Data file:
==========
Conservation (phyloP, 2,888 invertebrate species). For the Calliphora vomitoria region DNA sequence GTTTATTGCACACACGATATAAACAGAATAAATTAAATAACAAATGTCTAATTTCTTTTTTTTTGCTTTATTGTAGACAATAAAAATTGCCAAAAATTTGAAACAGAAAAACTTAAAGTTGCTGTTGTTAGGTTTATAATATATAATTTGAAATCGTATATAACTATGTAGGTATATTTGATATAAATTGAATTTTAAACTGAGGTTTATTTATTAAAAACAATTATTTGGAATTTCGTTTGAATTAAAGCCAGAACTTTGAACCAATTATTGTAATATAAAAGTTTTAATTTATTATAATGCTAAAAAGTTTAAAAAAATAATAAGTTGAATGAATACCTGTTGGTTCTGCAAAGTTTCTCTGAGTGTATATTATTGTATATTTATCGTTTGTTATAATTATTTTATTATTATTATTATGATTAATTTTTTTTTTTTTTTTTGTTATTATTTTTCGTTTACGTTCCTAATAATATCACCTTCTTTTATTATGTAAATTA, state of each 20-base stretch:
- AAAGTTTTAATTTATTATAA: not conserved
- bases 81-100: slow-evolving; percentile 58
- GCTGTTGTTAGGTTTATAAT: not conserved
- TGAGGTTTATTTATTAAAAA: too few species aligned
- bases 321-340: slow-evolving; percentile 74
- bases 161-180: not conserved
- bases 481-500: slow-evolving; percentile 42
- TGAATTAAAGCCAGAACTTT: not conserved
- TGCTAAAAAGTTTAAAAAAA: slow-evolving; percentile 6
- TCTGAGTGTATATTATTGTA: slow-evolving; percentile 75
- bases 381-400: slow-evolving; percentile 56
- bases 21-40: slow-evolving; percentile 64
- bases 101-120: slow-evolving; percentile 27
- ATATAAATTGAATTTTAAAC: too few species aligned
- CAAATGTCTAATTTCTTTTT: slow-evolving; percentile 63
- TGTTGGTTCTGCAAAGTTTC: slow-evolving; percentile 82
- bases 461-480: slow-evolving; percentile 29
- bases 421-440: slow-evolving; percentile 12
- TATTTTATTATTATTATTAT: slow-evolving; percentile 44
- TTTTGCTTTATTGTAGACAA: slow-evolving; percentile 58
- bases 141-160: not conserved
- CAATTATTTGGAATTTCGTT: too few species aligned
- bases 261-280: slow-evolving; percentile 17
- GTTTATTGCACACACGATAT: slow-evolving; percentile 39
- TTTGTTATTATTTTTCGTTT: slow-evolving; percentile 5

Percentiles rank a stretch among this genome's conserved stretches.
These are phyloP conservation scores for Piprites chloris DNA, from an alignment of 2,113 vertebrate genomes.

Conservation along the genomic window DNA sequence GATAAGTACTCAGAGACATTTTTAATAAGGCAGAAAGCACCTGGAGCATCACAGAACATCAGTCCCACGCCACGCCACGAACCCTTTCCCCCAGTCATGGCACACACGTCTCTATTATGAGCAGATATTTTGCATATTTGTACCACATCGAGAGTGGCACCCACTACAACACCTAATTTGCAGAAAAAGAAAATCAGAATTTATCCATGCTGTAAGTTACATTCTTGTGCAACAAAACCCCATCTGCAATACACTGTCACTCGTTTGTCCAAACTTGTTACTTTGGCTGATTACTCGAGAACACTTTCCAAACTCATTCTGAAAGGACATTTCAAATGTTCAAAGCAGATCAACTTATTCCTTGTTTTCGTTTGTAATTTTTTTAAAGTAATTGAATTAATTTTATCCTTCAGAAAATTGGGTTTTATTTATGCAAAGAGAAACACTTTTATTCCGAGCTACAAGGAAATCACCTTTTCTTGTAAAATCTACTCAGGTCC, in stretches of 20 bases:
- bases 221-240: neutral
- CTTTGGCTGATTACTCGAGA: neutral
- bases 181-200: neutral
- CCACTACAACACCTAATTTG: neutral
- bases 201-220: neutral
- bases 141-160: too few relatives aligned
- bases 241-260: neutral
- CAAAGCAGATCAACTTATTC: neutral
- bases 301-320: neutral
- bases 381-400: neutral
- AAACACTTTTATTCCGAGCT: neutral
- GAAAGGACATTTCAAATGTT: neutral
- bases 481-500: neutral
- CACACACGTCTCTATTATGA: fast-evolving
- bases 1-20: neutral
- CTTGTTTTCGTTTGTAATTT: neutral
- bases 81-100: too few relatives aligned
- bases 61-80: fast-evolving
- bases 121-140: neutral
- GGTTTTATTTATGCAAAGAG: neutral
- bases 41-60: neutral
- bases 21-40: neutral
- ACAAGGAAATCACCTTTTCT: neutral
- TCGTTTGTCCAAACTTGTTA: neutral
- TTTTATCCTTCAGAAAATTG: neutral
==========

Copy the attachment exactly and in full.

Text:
Conservation (phyloP, 2,888 invertebrate species). For the Calliphora vomitoria region DNA sequence GTTTATTGCACACACGATATAAACAGAATAAATTAAATAACAAATGTCTAATTTCTTTTTTTTTGCTTTATTGTAGACAATAAAAATTGCCAAAAATTTGAAACAGAAAAACTTAAAGTTGCTGTTGTTAGGTTTATAATATATAATTTGAAATCGTATATAACTATGTAGGTATATTTGATATAAATTGAATTTTAAACTGAGGTTTATTTATTAAAAACAATTATTTGGAATTTCGTTTGAATTAAAGCCAGAACTTTGAACCAATTATTGTAATATAAAAGTTTTAATTTATTATAATGCTAAAAAGTTTAAAAAAATAATAAGTTGAATGAATACCTGTTGGTTCTGCAAAGTTTCTCTGAGTGTATATTATTGTATATTTATCGTTTGTTATAATTATTTTATTATTATTATTATGATTAATTTTTTTTTTTTTTTTTGTTATTATTTTTCGTTTACGTTCCTAATAATATCACCTTCTTTTATTATGTAAATTA, state of each 20-base stretch:
- AAAGTTTTAATTTATTATAA: not conserved
- bases 81-100: slow-evolving; percentile 58
- GCTGTTGTTAGGTTTATAAT: not conserved
- TGAGGTTTATTTATTAAAAA: too few species aligned
- bases 321-340: slow-evolving; percentile 74
- bases 161-180: not conserved
- bases 481-500: slow-evolving; percentile 42
- TGAATTAAAGCCAGAACTTT: not conserved
- TGCTAAAAAGTTTAAAAAAA: slow-evolving; percentile 6
- TCTGAGTGTATATTATTGTA: slow-evolving; percentile 75
- bases 381-400: slow-evolving; percentile 56
- bases 21-40: slow-evolving; percentile 64
- bases 101-120: slow-evolving; percentile 27
- ATATAAATTGAATTTTAAAC: too few species aligned
- CAAATGTCTAATTTCTTTTT: slow-evolving; percentile 63
- TGTTGGTTCTGCAAAGTTTC: slow-evolving; percentile 82
- bases 461-480: slow-evolving; percentile 29
- bases 421-440: slow-evolving; percentile 12
- TATTTTATTATTATTATTAT: slow-evolving; percentile 44
- TTTTGCTTTATTGTAGACAA: slow-evolving; percentile 58
- bases 141-160: not conserved
- CAATTATTTGGAATTTCGTT: too few species aligned
- bases 261-280: slow-evolving; percentile 17
- GTTTATTGCACACACGATAT: slow-evolving; percentile 39
- TTTGTTATTATTTTTCGTTT: slow-evolving; percentile 5

Percentiles rank a stretch among this genome's conserved stretches.
These are phyloP conservation scores for Piprites chloris DNA, from an alignment of 2,113 vertebrate genomes.

Conservation along the genomic window DNA sequence GATAAGTACTCAGAGACATTTTTAATAAGGCAGAAAGCACCTGGAGCATCACAGAACATCAGTCCCACGCCACGCCACGAACCCTTTCCCCCAGTCATGGCACACACGTCTCTATTATGAGCAGATATTTTGCATATTTGTACCACATCGAGAGTGGCACCCACTACAACACCTAATTTGCAGAAAAAGAAAATCAGAATTTATCCATGCTGTAAGTTACATTCTTGTGCAACAAAACCCCATCTGCAATACACTGTCACTCGTTTGTCCAAACTTGTTACTTTGGCTGATTACTCGAGAACACTTTCCAAACTCATTCTGAAAGGACATTTCAAATGTTCAAAGCAGATCAACTTATTCCTTGTTTTCGTTTGTAATTTTTTTAAAGTAATTGAATTAATTTTATCCTTCAGAAAATTGGGTTTTATTTATGCAAAGAGAAACACTTTTATTCCGAGCTACAAGGAAATCACCTTTTCTTGTAAAATCTACTCAGGTCC, in stretches of 20 bases:
- bases 221-240: neutral
- CTTTGGCTGATTACTCGAGA: neutral
- bases 181-200: neutral
- CCACTACAACACCTAATTTG: neutral
- bases 201-220: neutral
- bases 141-160: too few relatives aligned
- bases 241-260: neutral
- CAAAGCAGATCAACTTATTC: neutral
- bases 301-320: neutral
- bases 381-400: neutral
- AAACACTTTTATTCCGAGCT: neutral
- GAAAGGACATTTCAAATGTT: neutral
- bases 481-500: neutral
- CACACACGTCTCTATTATGA: fast-evolving
- bases 1-20: neutral
- CTTGTTTTCGTTTGTAATTT: neutral
- bases 81-100: too few relatives aligned
- bases 61-80: fast-evolving
- bases 121-140: neutral
- GGTTTTATTTATGCAAAGAG: neutral
- bases 41-60: neutral
- bases 21-40: neutral
- ACAAGGAAATCACCTTTTCT: neutral
- TCGTTTGTCCAAACTTGTTA: neutral
- TTTTATCCTTCAGAAAATTG: neutral